I first encountered WEETZIE BAT in college. It changed my mind about youth literature, which I had given up in junior high. Instead of dividing the good kids (prom dresses, boyfriends, best friends) from the bad kids (teen pregnancies, drug habits, terminal diseases), it featured characters that resembled people I knew. It's also notable that Block's books were some of the first I read that presented a fluid range of sexualities as a completely normal part of human life and not a problem to be solved.
To understand how remarkable this is, you have to realize that WEETZIE BAT was first published in 1989, well before the brutal beating of Matthew Shepherd brought to light the plight of many gay teens. But part of what made that crime so shocking is that, by 1998, it was far more normal to know someone who was out in high school. The recent "It Gets Better" campaign has made me wonder how much better it has actually gotten to be an openly gay teen in an American high school.
"Love is a dangerous angel," says Dirk in WEETZIE BAT, giving the series about Weetzie and her "almost-family" its name. As the book deals with (among other things) the then-much publicized problem of AIDS, this statement refers to the actual death sentence that worried much of youth culture at the time. But the message is still relevant, even if times have changed. Love is dangerous, it makes us vulnerable to loss, and Block's books, more than any others, have always captured what it's like to take a chance with loving a lost soul in the attempt to save your own.
A number of the friends I had from the "Weetzie" period of my life are now gone. Many of them, like brilliant meteors, didn't even last that long. Some vanished to addictions, bad relationships, or to the streets when they couldn't solve problems on their own. And I still have a habit of looking for missing faces among kids on the street, forgetting that if they survived, these people would no longer be young.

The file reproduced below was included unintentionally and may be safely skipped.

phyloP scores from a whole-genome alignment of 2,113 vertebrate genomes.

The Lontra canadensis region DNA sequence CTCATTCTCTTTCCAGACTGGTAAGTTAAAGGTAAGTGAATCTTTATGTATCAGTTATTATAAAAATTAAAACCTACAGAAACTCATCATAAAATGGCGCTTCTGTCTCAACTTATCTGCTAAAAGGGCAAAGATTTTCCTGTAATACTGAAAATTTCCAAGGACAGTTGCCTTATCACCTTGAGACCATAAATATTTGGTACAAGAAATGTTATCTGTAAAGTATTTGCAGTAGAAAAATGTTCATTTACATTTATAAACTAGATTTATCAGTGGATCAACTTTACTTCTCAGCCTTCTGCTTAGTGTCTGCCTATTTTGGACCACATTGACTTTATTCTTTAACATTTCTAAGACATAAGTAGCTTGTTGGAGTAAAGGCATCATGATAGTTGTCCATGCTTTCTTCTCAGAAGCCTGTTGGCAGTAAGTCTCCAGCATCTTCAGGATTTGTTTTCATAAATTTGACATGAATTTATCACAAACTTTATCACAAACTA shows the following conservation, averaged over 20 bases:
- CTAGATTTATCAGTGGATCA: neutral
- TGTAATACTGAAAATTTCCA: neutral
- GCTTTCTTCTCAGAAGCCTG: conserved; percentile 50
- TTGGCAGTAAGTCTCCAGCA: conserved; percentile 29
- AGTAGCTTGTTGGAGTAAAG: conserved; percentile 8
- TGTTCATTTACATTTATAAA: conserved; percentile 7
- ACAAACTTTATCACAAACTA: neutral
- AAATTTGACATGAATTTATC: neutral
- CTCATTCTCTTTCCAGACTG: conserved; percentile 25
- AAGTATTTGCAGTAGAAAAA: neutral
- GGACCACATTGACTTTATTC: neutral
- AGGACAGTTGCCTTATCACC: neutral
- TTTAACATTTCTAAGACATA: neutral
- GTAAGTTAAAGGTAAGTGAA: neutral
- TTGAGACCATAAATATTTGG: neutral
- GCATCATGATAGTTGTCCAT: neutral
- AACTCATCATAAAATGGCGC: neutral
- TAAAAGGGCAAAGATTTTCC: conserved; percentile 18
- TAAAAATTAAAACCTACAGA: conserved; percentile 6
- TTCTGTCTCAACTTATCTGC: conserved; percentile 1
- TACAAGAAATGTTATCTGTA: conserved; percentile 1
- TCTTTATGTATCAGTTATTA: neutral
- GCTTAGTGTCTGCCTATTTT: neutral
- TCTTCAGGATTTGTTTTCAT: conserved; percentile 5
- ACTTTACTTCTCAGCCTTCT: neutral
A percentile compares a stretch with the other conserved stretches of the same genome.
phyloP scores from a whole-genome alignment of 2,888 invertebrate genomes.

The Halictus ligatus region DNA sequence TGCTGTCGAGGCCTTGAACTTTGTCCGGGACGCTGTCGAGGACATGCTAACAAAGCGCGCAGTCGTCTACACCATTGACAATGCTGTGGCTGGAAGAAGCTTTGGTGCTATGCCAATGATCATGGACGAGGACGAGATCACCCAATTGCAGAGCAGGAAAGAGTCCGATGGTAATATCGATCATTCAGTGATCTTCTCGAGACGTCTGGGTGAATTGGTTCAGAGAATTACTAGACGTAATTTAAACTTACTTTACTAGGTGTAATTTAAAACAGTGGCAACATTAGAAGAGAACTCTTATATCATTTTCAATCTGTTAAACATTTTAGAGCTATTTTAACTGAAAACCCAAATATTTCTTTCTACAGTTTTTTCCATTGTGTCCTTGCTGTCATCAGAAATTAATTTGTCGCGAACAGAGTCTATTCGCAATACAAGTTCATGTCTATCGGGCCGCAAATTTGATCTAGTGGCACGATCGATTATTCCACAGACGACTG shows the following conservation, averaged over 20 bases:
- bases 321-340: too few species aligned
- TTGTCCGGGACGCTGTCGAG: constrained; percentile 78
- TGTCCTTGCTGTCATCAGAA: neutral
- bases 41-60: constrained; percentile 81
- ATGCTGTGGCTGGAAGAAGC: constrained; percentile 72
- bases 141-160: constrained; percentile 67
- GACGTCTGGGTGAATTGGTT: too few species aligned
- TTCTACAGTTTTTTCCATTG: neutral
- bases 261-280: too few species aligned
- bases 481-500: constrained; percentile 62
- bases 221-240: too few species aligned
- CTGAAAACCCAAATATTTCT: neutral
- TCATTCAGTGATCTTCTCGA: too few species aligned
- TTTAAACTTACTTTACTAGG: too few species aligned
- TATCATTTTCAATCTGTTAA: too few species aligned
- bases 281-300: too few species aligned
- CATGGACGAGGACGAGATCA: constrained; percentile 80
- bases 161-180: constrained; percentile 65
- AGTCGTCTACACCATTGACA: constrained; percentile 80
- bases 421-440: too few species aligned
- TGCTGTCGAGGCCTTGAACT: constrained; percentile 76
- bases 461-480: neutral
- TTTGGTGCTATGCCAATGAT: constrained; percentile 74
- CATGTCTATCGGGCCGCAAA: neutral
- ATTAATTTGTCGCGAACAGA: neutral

I suspect I'm not the only person to have this response to Francesca Lia Block's books, which makes PINK SMOG a challenge to place. Not only is it not WEETZIE BAT, for readers already familiar with the original, it can be a reminder of how we've aged or what we've lost. For those unfamiliar with WEETZIE BAT, they will miss many of the allusions that make this book great. Instead of viewing it as a prequel, perhaps it's best to see PINK SMOG as the sixth installment of the series.
But that doesn't seem fair to a book that easily stands on its own. Putting aside the strong personal feelings I have about Block and her books, PINK SMOG works as a coming-of-age story about a girl in 1970s Los Angeles. Written as a love song for a city that feeds off the hopes and dreams of the young, it's also an elegy to those who lived and lost there, and to many who died young. Weetzie's birthday, Block tells us, is on the same day that Hollywood icon Marilyn Monroe died. Juxtaposing images of the voluptuous and vulnerable star, with an awkward and flat-chested teenager, Block makes a case for Weetzie to become a star of her own.
Reviewed by Sarah A. Wood